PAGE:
On July 21 we will know whether Russia is beginning to turn off the gas taps to Europe. On that day, scheduled maintenance work on the Nord Stream gas pipeline end, and transit through the pipeline is scheduled to resume.

While Reuters has reported that the shipment of gas will begin again as planned — albeit at a reduced level — there are also signs suggesting the opposite, or at least of a substantial break. On July 14 Gazprom invoked a force majeure clause on European gas sales, quoting “extraordinary” circumstances. Even Hungary, whose government is probably the last in Europe still to profess the reliability of Russian gas supplies, is working up contingency plans, including buying more gas through the TurkStream pipeline and even on the open market.

Meanwhile, the European Union (EU) agreed to a seventh sanctions package against Russia. But amidst a heat wave now driving up energy consumption and putting pressure on liquefied natural gas (LNG) prices, further hindering gas inventory rebuilding before the winter, there is little appetite for a gas embargo. This leaves the decision of whether — or when — to switch off the gas in the hands of the Kremlin. It could happen now, in a week, or as the fall sets in.

While oil sales represent a significantly bigger source of revenue for Russia than gas, the difference has been shrinking in past months as gas prices skyrocketed and Russian oil has been selling at a discount. The Independent Commodity Intelligence Services estimated Russian gas revenue at €35bn ($36bn) in the first four months of the war, even as Russia reduced or turned off deliveries to 12 European countries. The government is intent on scooping a large part of this jackpot into its coffers, capturing $22.2bn of extra revenue this year with a windfall tax. Thus, turning off the taps completely is not without costs, but since Russia ran a $138bn current account surplus in the first half of this year — due in large part to collapsing imports — it may not be overly worried about losing dollars that it cannot spend.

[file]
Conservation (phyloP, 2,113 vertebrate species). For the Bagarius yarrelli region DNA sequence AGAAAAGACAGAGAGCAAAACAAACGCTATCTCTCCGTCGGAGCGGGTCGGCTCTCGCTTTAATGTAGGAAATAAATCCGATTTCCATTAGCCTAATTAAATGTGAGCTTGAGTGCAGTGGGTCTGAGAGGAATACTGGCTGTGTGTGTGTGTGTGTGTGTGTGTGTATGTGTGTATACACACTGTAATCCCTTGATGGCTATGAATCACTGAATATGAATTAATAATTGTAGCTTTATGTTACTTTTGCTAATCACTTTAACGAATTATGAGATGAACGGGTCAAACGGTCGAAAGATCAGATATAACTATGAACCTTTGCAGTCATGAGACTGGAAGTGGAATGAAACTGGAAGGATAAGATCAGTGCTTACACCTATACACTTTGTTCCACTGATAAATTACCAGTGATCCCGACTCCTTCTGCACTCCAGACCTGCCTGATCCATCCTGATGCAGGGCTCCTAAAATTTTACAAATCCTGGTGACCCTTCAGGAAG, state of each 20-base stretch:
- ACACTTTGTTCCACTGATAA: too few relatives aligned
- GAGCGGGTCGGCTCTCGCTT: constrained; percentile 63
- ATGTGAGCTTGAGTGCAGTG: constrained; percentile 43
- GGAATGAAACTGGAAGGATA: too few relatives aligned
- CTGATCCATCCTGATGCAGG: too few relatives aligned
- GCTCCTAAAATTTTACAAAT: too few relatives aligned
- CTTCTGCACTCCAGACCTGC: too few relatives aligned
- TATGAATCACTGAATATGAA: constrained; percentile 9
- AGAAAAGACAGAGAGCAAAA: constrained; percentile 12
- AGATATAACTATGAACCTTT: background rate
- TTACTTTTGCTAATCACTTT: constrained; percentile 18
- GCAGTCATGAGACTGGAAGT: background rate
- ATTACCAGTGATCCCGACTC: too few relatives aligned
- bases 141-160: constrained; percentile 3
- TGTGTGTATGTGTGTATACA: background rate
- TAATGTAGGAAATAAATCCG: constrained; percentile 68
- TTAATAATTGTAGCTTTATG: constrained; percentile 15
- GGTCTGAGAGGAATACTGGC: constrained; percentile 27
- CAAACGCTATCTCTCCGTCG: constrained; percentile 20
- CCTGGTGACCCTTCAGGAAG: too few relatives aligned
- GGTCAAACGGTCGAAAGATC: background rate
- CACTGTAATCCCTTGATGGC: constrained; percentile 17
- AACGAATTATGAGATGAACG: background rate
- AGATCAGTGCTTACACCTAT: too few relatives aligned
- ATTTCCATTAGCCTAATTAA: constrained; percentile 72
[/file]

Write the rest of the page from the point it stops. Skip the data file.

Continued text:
If Russia does turn off gas deliveries to most of Europe — either on July 21 or thereafter — it will mean one of two things: that the Russian government has decided that it cannot avoid the long-term costs of such a step, because the EU is working hard to abandon the use of Russian gas; or that it does not anticipate any long-term costs from this decision, i.e., it expects to be able to return to business as usual in the foreseeable future. This would make a world of difference.

Russian policymaking is adrift. The measures taken by the government to stabilize the economy have so far amounted to firefighting and are devoid of strategic vision. Certain priorities — such as military equipment production or the development of transit routes to Asia — are visible, but do not rest on solid economic pillars. There are vague plans for import substitution and “technological sovereignty”, which try to improve on earlier schemes that have largely failed, and often shatter when they meet economic reality. Domestic economic policy is hurtling towards dirigisme, but this is institutional inertia rather than a carefully thought-out concept. The federal budget was cut by 1.6trn rubles ($22bn), but it is unclear if this is going to be enough to stabilize finances.

The greatest uncertainty concerns time frames. Russia remains an economy that first and foremost redistributes oil and gas rent. While the share of oil and gas revenue in the federal budget was only 36% in June, energy industries also impact other revenues by generating demand for goods and services. The overwhelming majority of regional budgets, which finance essential functions such as health care, education, and housing, are heavily subsidized from the revenue the federal budget extracts from energy-rich regions. Regional budgets are expected to turn into a deficit from next year on, regardless of budgetary transfers, which may have to be cut as the federal budget itself is expected to accumulate a deficit of 6trn rubles in 2022-24.